Don’t tell someone what they should or shouldn’t do. Instead, suggest things that may work for them, based on other experiences shared with HATW.
While staff should feel prepared to talk about self-harm and offer low level support at any time or place, there must be a clear separation between your role as a HATW worker and your personal life.
To this end, it is important for staff to take time every day, especially if carrying out “front line” work (such as workshops, or stalls at events), to relax and unwind doing something they enjoy, and not related to HATW work.
It’s at your discretion whether you take on a supportive or listening role within your personal life, but it should be made clear that it is not within your role as a HATW worker.
Staff should avoid entering into relationships with service users, outside of their role within HATW.
Staff should constantly keep in touch with each other, via any medium, to check in on each other, and provide peer-to-peer support for one another.
Should you require additional support or someone else to talk to, either contact an outside listening service, or get in touch with the voluntary counsellor for HATW, and request time to talk through your concerns. Conversations with the voluntary counsellor are bound by the same confidentiality and privacy guidelines as all HATW work.
Staff who have a history of past self-harm
HATW believes that particularly effective support can be provided for service users when staff have a good understanding of what it is like to experience self-harm, either through personal experience or through training. For this reason (and in line with the Equal Opportunities Policy) staff may have personal experience of a struggle with self-harm themselves. Care will be taken during the employment process to ensure that staff are comfortable talking openly about self-harm on a regular basis, due to the nature of the role. However, certain topics, language or imagery may still be distressing and these should be made aware to the Directors before any contact with service users.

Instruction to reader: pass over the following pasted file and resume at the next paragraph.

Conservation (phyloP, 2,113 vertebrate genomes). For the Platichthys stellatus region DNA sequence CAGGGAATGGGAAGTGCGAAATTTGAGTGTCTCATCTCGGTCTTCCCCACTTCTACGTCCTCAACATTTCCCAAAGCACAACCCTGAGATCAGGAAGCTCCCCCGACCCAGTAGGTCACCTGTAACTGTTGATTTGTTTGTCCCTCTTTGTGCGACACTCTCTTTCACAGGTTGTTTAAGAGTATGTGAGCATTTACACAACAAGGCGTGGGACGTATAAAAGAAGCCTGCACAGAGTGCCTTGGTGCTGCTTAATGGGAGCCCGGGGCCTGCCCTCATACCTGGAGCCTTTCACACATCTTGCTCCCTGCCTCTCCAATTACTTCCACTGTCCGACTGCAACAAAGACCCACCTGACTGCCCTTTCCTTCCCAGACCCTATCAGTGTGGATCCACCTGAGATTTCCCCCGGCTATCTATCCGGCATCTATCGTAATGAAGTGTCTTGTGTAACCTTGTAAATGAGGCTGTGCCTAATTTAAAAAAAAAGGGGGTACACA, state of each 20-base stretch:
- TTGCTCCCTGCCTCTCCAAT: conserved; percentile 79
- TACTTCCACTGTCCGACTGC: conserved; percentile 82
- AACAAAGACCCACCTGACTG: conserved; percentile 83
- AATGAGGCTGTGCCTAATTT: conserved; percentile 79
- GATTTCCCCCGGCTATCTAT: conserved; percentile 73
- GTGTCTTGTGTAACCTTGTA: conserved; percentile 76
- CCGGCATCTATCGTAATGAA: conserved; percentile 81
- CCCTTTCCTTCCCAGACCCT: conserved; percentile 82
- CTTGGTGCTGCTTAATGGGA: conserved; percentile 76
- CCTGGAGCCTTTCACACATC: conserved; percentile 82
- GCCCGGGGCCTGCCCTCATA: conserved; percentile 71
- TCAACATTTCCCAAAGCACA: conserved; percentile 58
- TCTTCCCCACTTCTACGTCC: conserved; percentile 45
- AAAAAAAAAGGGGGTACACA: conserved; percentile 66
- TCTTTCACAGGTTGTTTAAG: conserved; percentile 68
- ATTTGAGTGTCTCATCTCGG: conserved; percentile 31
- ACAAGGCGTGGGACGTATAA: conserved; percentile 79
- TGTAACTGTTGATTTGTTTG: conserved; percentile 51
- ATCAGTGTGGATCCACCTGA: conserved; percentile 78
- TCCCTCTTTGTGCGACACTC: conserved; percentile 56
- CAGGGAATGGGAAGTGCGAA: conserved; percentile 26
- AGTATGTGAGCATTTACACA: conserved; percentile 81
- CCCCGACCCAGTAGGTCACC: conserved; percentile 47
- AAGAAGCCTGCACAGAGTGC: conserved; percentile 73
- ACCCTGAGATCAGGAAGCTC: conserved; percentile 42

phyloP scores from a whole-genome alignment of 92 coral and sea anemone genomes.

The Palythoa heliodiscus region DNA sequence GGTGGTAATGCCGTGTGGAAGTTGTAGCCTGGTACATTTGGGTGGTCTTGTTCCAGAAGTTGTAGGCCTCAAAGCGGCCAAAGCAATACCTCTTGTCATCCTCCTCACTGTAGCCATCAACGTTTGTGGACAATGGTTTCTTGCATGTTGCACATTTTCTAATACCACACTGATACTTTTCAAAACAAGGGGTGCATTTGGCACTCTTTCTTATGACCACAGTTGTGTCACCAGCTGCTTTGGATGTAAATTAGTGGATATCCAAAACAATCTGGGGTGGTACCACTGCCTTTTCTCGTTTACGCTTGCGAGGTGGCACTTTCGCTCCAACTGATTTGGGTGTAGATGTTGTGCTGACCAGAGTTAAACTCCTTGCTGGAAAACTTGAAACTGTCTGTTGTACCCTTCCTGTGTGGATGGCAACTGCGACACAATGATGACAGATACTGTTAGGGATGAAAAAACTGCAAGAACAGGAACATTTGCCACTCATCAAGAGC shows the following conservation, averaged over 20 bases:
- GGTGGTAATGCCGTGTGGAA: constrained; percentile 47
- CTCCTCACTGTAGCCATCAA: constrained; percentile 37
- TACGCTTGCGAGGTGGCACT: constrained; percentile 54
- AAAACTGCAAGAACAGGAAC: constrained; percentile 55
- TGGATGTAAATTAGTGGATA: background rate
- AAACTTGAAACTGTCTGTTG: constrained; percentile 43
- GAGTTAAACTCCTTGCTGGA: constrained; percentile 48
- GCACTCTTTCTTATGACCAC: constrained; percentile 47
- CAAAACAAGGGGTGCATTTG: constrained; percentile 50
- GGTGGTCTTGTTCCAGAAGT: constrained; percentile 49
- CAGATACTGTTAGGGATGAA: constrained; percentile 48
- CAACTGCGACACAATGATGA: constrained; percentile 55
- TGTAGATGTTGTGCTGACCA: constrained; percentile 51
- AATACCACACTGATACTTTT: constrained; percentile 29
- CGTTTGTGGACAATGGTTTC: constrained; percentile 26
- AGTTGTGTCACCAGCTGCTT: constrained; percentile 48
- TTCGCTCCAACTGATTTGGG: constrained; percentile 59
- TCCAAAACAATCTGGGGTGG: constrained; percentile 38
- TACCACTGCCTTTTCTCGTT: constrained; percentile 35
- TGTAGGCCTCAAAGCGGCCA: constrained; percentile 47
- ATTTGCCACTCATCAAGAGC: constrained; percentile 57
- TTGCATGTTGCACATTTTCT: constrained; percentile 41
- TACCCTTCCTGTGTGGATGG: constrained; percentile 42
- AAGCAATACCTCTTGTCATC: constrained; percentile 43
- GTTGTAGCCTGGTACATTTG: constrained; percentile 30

If you find yourself being triggered, or distressed by anything happening through HATW’s work, you should excuse yourself from the session and discuss the issue with one of the Directors or the voluntary counsellor as soon as possible.
For this reason, HATW work will always be conducted with at least 2 members of staff on hand (or if this is not possible, a supporting member of staff should be found – from a partner agency, school, etc).
HATW believes that everyone should be able to talk honestly and openly about their experience with self-harm, including staff, but it’s important to state that no-one – staff or service user – should feel pressured into sharing personal experiences beyond what they’re comfortable to do.
Bullying can happen anywhere, including in the workplace, and HATW has a zero tolerance policy on bullying from one member of staff to another. If you feel concerned about bullying, you should immediately contact your line manager, who will take steps to prevent it continuing.
Support Agencies for Staff and Service Users
National Self-Harm Network – 0800 622 6000 – nshn.co.uk – firstname.lastname@example.org
The Mix – 0808 808 4994 – themix.org.uk
ChildLine – 0800 1111 – childline.org.uk
Samaritans – 116123 – samaritans.org – email@example.com
NightLine – nightline.ac.uk/nightlines to find your local branch
SupportLine – 01708 765 200 – supportline.org.uk
CALL Helpline – 0800 132 737 – callhelpline.org.uk – Text “Help” to 81066
MIND Info Line – 0300 123 3393 – mind.org.uk
SANE – 0300 3047000 – sane.org.uk